Knowledge Groups and Content Tiers
Stubbornly isn’t my second 90, but he is the second 90 that I’ve really wanted to continue playing. It’s amazing how much knowledge is lost during the long months of raiding, knowledge about how to go from a fresh 90 to a raiding 90.
Of course, nowadays there’s not as much difference as perhaps there should be. In a comment on my last post, Shintar posted a humorous video showing a frustrated casual raider who’d ended up in an LFR with a lot of boosted 90s. The boosters apparently hadn’t done their research on their classes nor bothered to gem or enchant a lot of their gear, and as a result, a lot of solid players were incapable of doing even the most basic of bosses.
It’s easy to forget how hard it is to move from one playing field to another in MMOs. I’ve spoken about this plenty before, but I think it bears mentioning again: there’s an absolute ton of content knowledge about this genre, and then about each game within in it specifically. Take Kurn’s Guide to Being a Kick-Ass Raider. That covers just one aspect of the genre, and it’s 84 pages long. Ferrel over at Epic Slant Press has written two books now on aspects of the game: Guild Leading and Raiding.
I wouldn’t begin without any forethought to try to list all the various areas of content knowledge needed to play a game like WoW. That’s a post for another day (or several days), but I would say that each “tier” of play requires it’s own group of content knowledge, and that while the practice of those tiers may not be very helpful for the next tier, the knowledge from each tier is absolutely required.
Here’s the groupings as I see them:
Basic over-the-shoulder gameplay knowledge (movement, camera control, attacking, etc)
Basic MMO knowledge (questing, crafting, talents, etc)
Leveling knowledge (zones, character development, etc)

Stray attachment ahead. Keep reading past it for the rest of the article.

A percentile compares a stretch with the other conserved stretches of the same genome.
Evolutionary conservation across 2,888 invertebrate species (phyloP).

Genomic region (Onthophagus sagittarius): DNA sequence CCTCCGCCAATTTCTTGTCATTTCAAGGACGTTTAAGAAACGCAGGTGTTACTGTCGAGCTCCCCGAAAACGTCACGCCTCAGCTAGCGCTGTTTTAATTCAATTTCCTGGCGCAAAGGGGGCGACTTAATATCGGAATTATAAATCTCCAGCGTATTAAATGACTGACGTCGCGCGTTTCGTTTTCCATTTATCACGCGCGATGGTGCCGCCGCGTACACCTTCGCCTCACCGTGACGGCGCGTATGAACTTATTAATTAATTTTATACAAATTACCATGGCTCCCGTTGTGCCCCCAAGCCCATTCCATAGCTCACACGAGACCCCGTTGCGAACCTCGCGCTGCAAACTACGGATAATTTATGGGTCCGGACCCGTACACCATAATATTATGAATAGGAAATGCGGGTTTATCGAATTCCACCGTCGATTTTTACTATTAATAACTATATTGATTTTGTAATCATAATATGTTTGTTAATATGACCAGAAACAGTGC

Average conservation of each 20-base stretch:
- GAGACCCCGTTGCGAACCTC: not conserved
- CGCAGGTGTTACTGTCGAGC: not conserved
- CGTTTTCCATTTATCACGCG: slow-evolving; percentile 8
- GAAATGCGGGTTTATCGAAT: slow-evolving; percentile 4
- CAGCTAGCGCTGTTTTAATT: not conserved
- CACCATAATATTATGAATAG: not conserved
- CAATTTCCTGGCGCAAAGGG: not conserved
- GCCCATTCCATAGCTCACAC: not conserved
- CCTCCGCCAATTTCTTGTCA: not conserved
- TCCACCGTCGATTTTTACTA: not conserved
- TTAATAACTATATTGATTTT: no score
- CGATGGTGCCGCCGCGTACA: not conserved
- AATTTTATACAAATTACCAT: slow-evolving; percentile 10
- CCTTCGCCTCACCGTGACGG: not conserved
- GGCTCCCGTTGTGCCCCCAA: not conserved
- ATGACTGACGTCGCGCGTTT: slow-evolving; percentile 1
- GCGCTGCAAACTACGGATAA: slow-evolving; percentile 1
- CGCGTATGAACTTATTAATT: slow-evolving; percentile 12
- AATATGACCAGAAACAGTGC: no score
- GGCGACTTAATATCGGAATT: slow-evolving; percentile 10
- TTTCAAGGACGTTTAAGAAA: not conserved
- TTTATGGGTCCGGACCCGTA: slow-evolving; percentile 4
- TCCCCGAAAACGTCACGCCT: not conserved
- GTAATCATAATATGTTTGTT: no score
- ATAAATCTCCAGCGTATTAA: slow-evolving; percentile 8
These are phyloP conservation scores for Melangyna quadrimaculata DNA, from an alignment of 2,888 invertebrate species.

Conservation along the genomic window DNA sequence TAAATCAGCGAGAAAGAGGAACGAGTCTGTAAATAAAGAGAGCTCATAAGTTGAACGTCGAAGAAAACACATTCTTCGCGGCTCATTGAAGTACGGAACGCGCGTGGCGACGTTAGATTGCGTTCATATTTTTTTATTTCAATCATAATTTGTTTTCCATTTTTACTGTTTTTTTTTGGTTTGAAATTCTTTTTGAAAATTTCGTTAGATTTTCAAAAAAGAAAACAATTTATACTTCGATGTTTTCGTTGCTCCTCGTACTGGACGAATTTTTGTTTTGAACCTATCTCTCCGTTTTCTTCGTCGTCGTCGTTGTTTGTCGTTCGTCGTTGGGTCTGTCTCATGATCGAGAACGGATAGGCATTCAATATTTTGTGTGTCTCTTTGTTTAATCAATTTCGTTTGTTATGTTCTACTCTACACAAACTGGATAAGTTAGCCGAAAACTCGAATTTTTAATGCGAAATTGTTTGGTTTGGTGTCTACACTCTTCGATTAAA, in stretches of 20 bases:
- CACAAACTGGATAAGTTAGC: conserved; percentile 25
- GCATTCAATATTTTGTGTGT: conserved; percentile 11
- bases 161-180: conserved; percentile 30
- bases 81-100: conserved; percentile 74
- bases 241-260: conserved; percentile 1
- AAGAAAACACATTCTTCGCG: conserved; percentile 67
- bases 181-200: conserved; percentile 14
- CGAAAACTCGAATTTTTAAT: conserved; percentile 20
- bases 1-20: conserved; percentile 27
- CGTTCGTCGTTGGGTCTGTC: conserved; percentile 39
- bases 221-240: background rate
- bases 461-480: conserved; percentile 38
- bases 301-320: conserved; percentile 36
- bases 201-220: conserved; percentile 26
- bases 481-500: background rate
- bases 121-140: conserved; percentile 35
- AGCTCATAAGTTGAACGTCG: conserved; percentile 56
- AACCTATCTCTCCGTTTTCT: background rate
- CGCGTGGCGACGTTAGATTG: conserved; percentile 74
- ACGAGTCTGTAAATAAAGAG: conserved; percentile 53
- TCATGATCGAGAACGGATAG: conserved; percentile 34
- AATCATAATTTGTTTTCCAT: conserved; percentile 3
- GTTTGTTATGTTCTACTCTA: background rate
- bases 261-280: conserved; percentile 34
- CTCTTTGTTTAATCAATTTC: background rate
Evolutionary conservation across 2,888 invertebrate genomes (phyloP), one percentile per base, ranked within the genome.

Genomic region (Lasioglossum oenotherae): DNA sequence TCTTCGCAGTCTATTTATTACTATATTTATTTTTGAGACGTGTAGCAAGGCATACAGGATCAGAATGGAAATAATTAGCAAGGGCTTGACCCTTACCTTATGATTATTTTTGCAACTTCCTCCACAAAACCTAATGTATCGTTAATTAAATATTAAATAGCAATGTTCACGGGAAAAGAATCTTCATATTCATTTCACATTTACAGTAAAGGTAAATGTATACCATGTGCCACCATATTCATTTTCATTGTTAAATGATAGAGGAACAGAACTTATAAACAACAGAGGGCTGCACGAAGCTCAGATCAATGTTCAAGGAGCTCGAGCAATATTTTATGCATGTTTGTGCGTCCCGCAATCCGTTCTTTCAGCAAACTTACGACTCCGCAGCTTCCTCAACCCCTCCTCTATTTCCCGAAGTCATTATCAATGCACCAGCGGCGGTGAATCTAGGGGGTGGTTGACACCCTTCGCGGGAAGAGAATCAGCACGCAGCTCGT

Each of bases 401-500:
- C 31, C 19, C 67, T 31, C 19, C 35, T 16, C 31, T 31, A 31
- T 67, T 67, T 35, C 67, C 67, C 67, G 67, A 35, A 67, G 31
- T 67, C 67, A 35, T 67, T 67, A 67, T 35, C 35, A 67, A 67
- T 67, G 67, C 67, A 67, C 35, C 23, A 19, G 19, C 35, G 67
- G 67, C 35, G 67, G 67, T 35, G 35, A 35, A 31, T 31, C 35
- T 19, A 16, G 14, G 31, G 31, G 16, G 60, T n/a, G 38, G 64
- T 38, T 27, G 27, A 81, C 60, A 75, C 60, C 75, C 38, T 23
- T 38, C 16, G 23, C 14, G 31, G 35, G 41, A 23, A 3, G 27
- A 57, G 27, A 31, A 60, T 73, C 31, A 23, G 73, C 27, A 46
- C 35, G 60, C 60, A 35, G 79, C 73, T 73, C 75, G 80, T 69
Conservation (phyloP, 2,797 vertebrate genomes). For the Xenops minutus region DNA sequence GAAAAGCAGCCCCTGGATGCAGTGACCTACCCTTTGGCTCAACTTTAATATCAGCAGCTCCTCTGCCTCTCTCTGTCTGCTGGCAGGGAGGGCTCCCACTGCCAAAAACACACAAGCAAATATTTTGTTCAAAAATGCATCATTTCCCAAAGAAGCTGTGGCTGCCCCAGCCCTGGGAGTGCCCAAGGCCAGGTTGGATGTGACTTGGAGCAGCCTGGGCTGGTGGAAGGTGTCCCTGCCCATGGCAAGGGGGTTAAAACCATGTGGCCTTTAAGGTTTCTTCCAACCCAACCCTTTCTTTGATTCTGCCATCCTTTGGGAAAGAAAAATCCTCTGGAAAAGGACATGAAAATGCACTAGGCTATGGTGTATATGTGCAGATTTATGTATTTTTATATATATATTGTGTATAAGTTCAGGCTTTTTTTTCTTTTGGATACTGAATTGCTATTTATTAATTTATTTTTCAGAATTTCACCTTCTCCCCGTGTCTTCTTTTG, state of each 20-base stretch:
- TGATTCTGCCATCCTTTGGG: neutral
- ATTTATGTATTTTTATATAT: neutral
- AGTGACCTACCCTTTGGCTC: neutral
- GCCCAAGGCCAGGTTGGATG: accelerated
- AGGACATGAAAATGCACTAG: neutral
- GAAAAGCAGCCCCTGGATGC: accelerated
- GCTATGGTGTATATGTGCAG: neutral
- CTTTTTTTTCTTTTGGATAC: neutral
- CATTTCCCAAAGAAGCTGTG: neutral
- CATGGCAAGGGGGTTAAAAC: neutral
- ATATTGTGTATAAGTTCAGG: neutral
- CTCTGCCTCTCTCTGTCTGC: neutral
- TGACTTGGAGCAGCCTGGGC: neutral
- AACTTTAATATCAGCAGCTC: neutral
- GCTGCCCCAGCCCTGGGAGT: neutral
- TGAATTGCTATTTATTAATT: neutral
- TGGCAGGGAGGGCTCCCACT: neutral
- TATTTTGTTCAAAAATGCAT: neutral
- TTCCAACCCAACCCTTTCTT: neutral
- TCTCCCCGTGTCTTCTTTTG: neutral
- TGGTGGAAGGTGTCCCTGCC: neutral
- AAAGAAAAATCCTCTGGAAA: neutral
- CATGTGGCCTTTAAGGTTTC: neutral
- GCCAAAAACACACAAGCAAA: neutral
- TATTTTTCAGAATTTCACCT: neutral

Social grouping knowledge (guilds, dungeons, role systems, etc)
End-game gearing knowledge (key stats, factions, dailies, etc)
Raiding knowledge (strats, builds, rotations)
Heroic raiding knowledge (much like the last tier, but more detailed and practiced)
While there may be some overlap, each of those tiers has distinct knowledge that’s required to move on to the next tier. And once you’ve spent enough time at a higher tier, the curse of knowledge takes over and makes it harder and harder to help people at lower tiers while maintaining patience and understanding.
I’d forgotten how much there is to do when you want to make a level 90 character ready to raid. Just getting professions up and running to have a steady income is taking forever, and I’d like to have that ready to go before I start the gearing cycle, particularly because I want to be able to DE useless junk that drops to help with my enchanting.
Perhaps more should be examined regarding those tiers and what, precisely, is needed from tier to tier and where the most common lapses in knowledge exist. That could really benefit designers in developing better instructional tools to improve their player retention from tier to tier. I suspect each of these tiers acts as a potential “exit” location for frustrated players. Making those tiers more closely knit could help reduce that.
It’s a thought.
Stubborn (and thinking)